Posts Tagged ‘London Olympics’

I don’t know about you, but I’ve become completely pissed off about the coverage of the 2012 Olympic Games in London. Nothing against you, London, you’re brilliant! On this beautiful morning, Americans are waking up to the Misty May-Treanor and Kerri Walsh Jennings “Third Gold Medal Story.” The funny thing is, in our inter-connected world, there is absolutely no way NOT to hear about their victory, so staying up past your bedtime to watch the inevitable just seems well, to me, pointless. Which is why I’m so pointlessly tired this morning. Hooray for them http://www.huffingtonpost.com/2012/08/08/kerri-walsh-misty-may-tre_n_1757636.html and kudos to these California goddess’ who were lucky to have been born into stable, “normal” homes, graduated from college (Long Beach State and Stanford) and still manage to dominate their sport while looking good playing volleyball semi-naked in the sand in their mid-30s.

Now, let’s take off our sunglasses and cut to some of our other athletes. The not so lucky ones, like Lolo Jones. First of all, what a name and what a babe! I caught an interview where she mentioned “all the hate,” right after Rachel Maddow did a PSA about how Lolo was homeless for awhile as a kid…with the Salvation Army in the background. Now remember I love the Salvation Army, they were the only charity to show up after the Flapper’s car crash. It seems the “hate” Lolo was getting in the media came from, of all places, the New York Times http://www.nytimes.com/2012/08/05/sports/olympics/olympian-lolo-jones-draws-attention-to-beauty-not-achievement.html?_r=4&adxnnl=1&smid=tw-share&adxnnlx=1344524444-dC2lqwNIBMdznmbDmYzc1g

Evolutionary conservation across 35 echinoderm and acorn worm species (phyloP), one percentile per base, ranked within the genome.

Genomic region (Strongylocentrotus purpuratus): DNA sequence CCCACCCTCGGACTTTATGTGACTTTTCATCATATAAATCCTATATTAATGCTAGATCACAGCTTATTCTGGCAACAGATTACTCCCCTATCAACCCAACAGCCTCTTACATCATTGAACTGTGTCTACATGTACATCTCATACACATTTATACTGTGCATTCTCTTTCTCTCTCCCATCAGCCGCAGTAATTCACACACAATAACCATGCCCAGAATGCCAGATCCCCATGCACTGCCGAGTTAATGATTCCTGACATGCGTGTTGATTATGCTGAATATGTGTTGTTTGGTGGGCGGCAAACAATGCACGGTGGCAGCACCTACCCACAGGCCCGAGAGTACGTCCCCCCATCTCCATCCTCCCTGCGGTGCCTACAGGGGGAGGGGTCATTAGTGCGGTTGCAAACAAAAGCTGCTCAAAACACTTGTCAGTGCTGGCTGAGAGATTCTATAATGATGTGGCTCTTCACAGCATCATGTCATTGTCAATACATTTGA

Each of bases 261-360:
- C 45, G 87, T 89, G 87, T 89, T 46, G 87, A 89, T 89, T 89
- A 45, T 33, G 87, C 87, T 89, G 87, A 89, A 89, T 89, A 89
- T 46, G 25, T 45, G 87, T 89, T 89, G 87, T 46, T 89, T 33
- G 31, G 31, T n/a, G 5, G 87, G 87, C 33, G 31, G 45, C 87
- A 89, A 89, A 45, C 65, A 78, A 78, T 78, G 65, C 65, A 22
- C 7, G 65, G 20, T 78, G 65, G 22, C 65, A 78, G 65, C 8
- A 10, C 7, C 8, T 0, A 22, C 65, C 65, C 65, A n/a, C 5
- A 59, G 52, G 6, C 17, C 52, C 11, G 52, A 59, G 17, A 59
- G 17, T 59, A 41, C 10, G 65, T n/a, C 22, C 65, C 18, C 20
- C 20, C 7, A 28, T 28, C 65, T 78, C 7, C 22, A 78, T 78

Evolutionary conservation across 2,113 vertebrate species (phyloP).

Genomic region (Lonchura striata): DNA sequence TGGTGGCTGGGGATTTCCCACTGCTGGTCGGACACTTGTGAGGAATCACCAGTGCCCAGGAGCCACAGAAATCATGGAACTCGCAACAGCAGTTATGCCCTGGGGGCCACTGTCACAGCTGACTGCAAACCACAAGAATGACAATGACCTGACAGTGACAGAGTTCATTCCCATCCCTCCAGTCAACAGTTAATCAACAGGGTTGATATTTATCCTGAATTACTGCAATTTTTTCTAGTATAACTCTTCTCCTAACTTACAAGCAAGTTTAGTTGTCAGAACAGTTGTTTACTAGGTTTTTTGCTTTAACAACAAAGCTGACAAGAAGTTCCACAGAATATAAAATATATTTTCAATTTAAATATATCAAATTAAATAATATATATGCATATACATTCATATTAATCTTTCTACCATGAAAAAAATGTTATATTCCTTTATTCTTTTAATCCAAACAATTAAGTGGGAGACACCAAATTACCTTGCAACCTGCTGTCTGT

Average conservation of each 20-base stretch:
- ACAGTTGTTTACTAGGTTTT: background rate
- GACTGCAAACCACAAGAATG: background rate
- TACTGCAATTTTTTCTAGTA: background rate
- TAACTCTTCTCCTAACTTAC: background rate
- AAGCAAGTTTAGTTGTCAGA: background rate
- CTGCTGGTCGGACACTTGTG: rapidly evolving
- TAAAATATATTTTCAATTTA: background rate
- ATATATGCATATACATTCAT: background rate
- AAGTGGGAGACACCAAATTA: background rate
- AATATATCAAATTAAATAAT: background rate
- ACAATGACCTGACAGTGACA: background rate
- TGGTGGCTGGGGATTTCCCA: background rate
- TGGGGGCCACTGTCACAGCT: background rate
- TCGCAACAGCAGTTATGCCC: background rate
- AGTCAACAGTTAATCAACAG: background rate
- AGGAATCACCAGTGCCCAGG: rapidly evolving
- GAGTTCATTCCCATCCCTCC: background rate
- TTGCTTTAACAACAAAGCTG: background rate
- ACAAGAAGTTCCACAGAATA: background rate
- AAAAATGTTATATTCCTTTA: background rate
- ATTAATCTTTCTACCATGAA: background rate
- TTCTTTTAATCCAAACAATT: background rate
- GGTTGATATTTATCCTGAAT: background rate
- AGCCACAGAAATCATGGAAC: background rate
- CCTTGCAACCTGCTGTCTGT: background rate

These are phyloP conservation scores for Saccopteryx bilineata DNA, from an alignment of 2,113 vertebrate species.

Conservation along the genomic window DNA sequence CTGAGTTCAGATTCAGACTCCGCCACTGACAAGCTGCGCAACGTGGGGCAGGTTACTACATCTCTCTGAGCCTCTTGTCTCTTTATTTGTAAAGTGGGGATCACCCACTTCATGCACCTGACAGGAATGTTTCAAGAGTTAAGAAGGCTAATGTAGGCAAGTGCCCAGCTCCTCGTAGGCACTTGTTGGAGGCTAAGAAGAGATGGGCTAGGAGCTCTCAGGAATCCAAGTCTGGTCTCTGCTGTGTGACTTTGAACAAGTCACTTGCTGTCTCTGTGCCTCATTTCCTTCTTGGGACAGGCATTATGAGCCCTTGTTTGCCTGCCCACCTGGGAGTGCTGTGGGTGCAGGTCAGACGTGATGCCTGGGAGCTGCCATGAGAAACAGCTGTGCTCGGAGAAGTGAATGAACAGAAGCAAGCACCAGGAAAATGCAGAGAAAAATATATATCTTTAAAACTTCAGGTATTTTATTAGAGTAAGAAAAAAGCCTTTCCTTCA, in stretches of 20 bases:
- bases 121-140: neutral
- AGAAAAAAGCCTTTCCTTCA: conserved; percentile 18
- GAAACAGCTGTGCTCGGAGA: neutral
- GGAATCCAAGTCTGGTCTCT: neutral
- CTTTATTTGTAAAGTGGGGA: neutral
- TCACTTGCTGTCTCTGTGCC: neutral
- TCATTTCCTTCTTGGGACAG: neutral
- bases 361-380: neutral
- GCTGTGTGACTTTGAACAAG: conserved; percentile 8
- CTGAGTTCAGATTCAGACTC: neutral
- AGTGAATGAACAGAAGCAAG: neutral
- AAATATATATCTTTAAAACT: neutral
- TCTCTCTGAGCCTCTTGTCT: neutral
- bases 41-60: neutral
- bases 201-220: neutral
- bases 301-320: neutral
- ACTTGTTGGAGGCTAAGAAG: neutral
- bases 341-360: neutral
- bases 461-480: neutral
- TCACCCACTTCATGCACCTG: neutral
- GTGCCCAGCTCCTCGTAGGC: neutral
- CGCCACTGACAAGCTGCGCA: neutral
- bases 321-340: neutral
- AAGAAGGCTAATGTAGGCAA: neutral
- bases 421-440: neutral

“Jones has received far greater publicity than any other American track and field athlete competing in the London Games. This was based not on achievement but on her exotic beauty and on a sad and cynical marketing campaign.”

I looked at the nude picture she was criticized for, sitting backwards on a chair looking over her shoulder; I thought we saw more skin in beach volleyball. It was like a modern VerMeer painting. I felt so bad for Lolo coming in 4th in the hurdles, but imagine she was 4th in the WORLD. Who is the NYTimes to say she’s all looks and no substance?

Now we have Gabby Douglas, the golden girl gymnast with a megawatt smile. And instead of focusing on her achievements, the media follows the trail of yellow/twitter/journalism about her “Flying Squirrel” nickname and Gabby’s family dealing with bankruptcy, and her hair…??

So Serena Williams is standing on the winner’s podium, her Afro flying gloriously around her face, getting her Gold Medal when the American flag flies off in the wind just as the words in our anthem begin, “…and our flag was still there.” And everybody smiles and congratulates each other, and gets the irony. But it’s all good, until she does a little Crip walk on the sidelines. OK so her extemporaneous dance is what you highlight? All those male peacocks, preening and posing and dancing at the Olympics and this offends?

A word to the wise young, female athlete. Don’t be too pretty. Do have a professional do your hair, and Don’t dance as if no one is watching. OR just ignore the blogosphere, the twitter feed and the main and not-so-main stream media. They haven’t caught up to you yet. This is the year of the woman at the Olympics – every country has been represented by our gender. For some reason, that fact doesn’t really make me rejoice.

But this does: a young Jewish gymnast , Aly Raisman from MA, dedicated her Gold Medal to the Munich 11. Thank you ALy, for doing the right and proper thing. http://www.dailymail.co.uk/news/article-2185361/Olympics-2012-U-S-gymnast-Aly-Raisman-reveals-gold-medal-winning-routine-tribute-1972-Munch-Games-massacre.html